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Memories of the Road - Part 2

Traveling through the South East as a touring musician in a band back in the day was more a way of life than a tour. The south was an experiential way of living, which probably cannot be compared to any other time or place on earth. At any level of playing colleges and some of the bigger clubs, what was important was the interaction with the real people.

ERNIE: We were a California band in the midst of the pre-southern rock phenomenon. It was like being in the middle of a hurricaine with all this musical energy and excitement, and so much talent around. The local southern acts deserve high recognition. They were talented and tight. They had roadies and huge rental trucks, which were then non-existent in California on a local level. They had tons of Marshall/Hiwatt stacks, double-bass kick drums, slamming like Zeppelin's Jon Bonham...

As sound systems were developing to keep pace with the heavier concert requirements of rock, the southern rockers also kept up. Every band had their own professional-level sound systems, because the clubs were very generous with the bands they booked. The musicians were taken more seriously as professionals, and monetarily reinforced. The systems were complete with two sound techs and capturing...the Allman Brothers... capturing the deep southern rock sounds... those soulful 'white boy' vocals and tight guitar riffs. They were totally into their rock culture phenomenon and The Moment.

The band was playing gigs with the James Gang (Joe Walsh), the Chambers Brothers, Blue Oyster Cult and many others, in low-key and casual venues throughout the south. The clubs were packed, even on weekdays. Ladies, legal age 18, gents, 21.

People were really into the live music scene. Underground Atlanta was fascinating--a historical and prestigious mecca for great talent. Piedmont Park, you know? I remember some guy who came to California later was a speaker at Piedmont. He was married to Jane Fonda... Ted Turner. He gave a few speeches protesting the war. Yeah, it was him. He was into world peace. Turner was charismatic. When that guy spoke, he was just flowing, and people just felt him, his anti-war message, and exposing everybody, you know. He came up there and just comforted people with a compelling intensity, and he made sense. He was down-home. He was an attractive person; he would relate to people. He was a very articulate guy, just came from his heart. I know he got into some kind of trouble later, got arrested for protesting the war, I think in San Francisco or something. I know he was controversial. I know that. He got my attention! Didn't he start CNN later?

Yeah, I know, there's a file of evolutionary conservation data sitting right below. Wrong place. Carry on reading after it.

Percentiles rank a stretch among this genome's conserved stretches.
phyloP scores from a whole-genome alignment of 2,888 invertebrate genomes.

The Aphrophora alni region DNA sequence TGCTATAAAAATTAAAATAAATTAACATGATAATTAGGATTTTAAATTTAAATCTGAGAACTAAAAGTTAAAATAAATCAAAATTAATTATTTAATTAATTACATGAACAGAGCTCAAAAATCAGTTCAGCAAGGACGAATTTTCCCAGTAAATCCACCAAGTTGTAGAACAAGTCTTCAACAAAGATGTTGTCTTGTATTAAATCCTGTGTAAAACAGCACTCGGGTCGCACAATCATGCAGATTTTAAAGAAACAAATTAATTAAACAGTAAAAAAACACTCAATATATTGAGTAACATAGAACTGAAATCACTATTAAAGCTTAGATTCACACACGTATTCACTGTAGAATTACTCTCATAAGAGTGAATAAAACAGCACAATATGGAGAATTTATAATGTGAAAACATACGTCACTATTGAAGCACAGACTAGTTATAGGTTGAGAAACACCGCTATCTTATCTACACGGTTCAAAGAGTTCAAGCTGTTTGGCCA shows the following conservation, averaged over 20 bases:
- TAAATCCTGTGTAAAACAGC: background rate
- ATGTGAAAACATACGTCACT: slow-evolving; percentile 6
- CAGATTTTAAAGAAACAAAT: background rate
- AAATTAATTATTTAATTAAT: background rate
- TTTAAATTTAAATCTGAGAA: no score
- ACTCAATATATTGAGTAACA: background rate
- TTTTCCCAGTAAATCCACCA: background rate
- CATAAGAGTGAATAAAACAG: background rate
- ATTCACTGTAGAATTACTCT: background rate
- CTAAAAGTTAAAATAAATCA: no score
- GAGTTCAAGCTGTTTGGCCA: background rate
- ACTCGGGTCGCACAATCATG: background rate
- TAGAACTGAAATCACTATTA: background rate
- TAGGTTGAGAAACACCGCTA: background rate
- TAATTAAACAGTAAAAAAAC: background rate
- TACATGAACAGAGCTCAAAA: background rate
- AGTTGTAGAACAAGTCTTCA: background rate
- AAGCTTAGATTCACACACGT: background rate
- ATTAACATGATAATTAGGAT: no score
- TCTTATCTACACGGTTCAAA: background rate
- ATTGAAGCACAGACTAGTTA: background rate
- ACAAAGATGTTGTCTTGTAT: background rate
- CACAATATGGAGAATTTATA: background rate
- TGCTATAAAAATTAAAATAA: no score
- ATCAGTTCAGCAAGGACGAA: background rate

We also played with Bruce Springsteen and Steel Mill at Centennial Park, in Nashville, and also with Roy Orbison. There was this other band from Kentucky that we played with at that festival, Exile. Later, in '78, they had a Top Ten hit, Kiss You All Over. They were really cool brothers. Then we played several times with the O'Kaysions. They'd had that song, Girl Watcher, and Pepe was the lead singer. He was a buddy of mine. They were from North Carolina.

In Charlotte, the Brian Faith Band opened for the James Gang. That's when they'd first come out. Remember them? Joe Walsh, remember? There was a famous club in Charlotte, by the beach, called The Flying Dutchman, with two huge stage setups. I'll never forget that place. Unbelievable. The stage was about eight feet high. The excitement in the crowd...it was a total adrenalin rush. It was all about the Southern Rock culture and the audiences who were so much a part of the energy that made it happen. I was impressed with the bluesy vocals and that driving Hammond B3 sound, with dual lead guitars, slides...it knocked people head-over-heels! The scene was another world that I became immersed in and a part of.

Another experience was performing at Withrop College in Rockhill, SC with my longtime California friend, Ed King, who I knew from our Giant Crab/Strawberry Alarm Clock days with manager/producer Bill Holmes. A year later, Ed joined an unknown band at that time called Lynyrd Skynyrd, and went on to be co-write Sweet Home Alabama with Ronnie Van Zant.

The guitarist who briefly replaced Ed was Steve Gaines, who died in that horrific plane crash along with Steve's sister, backing vocalist Cassie Gaines. Ed was recently reunited with Lynyrd Skynyrd, and inducted into the Rock and Roll Hall of Fame, jamming along with Kid Rock. People were mesmerized by Lynyrd Skynyrd. They captured the soulful, unpretentious mix of driving R&B/blues rock sound. Nothing superficially flamboyant, just genuine heart and soul.


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We're going to miss you Big Brother Dale.

Love to Lynn Steele & Family
Ernie